ALUMNI SPOTLIGHT: Championing Black Boys in Technology – Gerald Moore’s Mission to Bridge the Gap
Gerald Moore, the visionary leader behind Mission Fulfilled 2030, is on a mission to empower Black boys and young men with the skills and opportunities they need to excel in the technology sector and beyond. In a recent interview with the Center for Public & Nonprofit Leadership, Moore sheds light on his journey, his organization’s impact, the challenges he faces in the nonprofit sector, and the pivotal way the Nonprofit Management Executive Certificate program helped mold the vision of his organization’s future.
Pursuing a Vision for Black Boys in Technology
Moore’s motivation to champion the cause of Black boys’ engagement in technology stems from his personal experience. He points out, “Reflecting on my background and the lack of opportunities that existed for me in my youth to access professional Black males, let alone Black men in the tech industry, is a driving force behind my work. Currently, Black men constitute less than 2% of the public-school workforce and less than 5% of the high-tech and STEM workforce.” Moore never had a Black male educator throughout his K-12 experience, and had he not attended a historically Black college or university (HBCU), it’s likely he would have never had one, given his initial pursuit of an engineering degree.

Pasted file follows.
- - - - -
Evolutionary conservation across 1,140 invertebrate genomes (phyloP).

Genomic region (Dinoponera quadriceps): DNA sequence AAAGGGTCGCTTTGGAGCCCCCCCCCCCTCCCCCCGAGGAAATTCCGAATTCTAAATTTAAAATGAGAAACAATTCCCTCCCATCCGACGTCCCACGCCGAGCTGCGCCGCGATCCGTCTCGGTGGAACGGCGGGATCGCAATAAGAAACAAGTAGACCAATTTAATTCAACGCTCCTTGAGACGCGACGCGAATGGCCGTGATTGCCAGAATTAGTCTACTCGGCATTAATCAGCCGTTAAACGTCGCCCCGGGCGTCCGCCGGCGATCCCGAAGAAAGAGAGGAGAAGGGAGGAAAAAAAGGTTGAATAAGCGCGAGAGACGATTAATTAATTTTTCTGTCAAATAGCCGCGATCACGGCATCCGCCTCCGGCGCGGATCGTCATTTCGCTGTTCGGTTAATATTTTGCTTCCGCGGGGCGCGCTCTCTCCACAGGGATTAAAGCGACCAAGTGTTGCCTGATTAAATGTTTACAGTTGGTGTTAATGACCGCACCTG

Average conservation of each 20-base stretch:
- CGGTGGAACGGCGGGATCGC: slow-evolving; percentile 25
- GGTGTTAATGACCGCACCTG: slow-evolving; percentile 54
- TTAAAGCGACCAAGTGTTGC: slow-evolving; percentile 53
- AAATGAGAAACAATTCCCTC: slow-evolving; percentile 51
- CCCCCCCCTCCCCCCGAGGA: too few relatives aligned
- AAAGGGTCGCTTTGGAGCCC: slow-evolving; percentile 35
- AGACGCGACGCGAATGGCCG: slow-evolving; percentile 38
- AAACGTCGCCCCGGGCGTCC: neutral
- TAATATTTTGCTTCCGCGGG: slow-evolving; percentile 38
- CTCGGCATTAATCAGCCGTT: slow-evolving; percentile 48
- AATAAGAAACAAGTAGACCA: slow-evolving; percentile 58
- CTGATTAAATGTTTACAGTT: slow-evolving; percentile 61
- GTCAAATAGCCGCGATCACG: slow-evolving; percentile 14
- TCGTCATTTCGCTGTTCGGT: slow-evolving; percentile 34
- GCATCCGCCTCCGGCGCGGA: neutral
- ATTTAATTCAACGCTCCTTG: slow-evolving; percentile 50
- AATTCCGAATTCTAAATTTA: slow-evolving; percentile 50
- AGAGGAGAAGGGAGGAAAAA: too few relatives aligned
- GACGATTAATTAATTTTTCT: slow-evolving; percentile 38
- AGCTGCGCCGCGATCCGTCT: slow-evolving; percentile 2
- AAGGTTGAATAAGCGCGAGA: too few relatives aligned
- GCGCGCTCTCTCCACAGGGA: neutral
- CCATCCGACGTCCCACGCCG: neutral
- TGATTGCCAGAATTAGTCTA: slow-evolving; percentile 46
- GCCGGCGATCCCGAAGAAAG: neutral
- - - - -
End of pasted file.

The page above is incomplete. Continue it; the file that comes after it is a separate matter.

He explained, “The technology sector presents the fastest-growing and highest-paying jobs. I don’t believe that our school systems are doing a great job of preparing young people for opportunities that exist in STEM fields. Young Black males are being told by middle school that they are bad math students, subsequently underscoring the message that they can’t participate in this technological revolution. Mission Fulfilled 2030 exists to create opportunities for young Black males through our programs:
- Youth Tech Entrepreneurs – Where we are teaching boys as early as 11 how to start their own tech companies.
- Certified BIPOC Boys Initiative – This program will help boys receive at least 1 nationally recognized tech certification, which will take many we serve out of poverty with one certification.”
Through the Youth Tech Entrepreneurs Program, Moore and his organization have served over 200 young men in the last 2 years. With a physical location in Rochester, he believes they will be able to impact 750-1,000 youth ages 8-24 per year across multiple programs.
When asked about the legacy he envisions and the lasting impact he hopes to forge through the creation of this transformative platform for change, Moore offered a heartfelt response. He reflected, “I genuinely believe that my organization is an embodiment of who I am as an individual. I’ve never had to stray from my authentic self to lead this mission, and that authenticity allows me to propel this cause in a way that no one else can. When the day comes for me to step aside, I envision a torch being passed to a young man who has walked the same path, who understands the challenges he’s overcome and the shared experiences of the young men around him. Through Mission Fulfilled, we’ve cultivated a tight-knit family that extends into communities, where we’re sowing the seeds of familial bonds. I aspire to look back and say, ‘We’ve built something that cultivates strong families and communities.’ While the prospect of a Mission Fulfilled alumnus founding the next tech giant, like Elon Musk, is exciting, it’s essential to remember that our identity as Mission Fulfilled 2030 is deeply rooted in community and family.”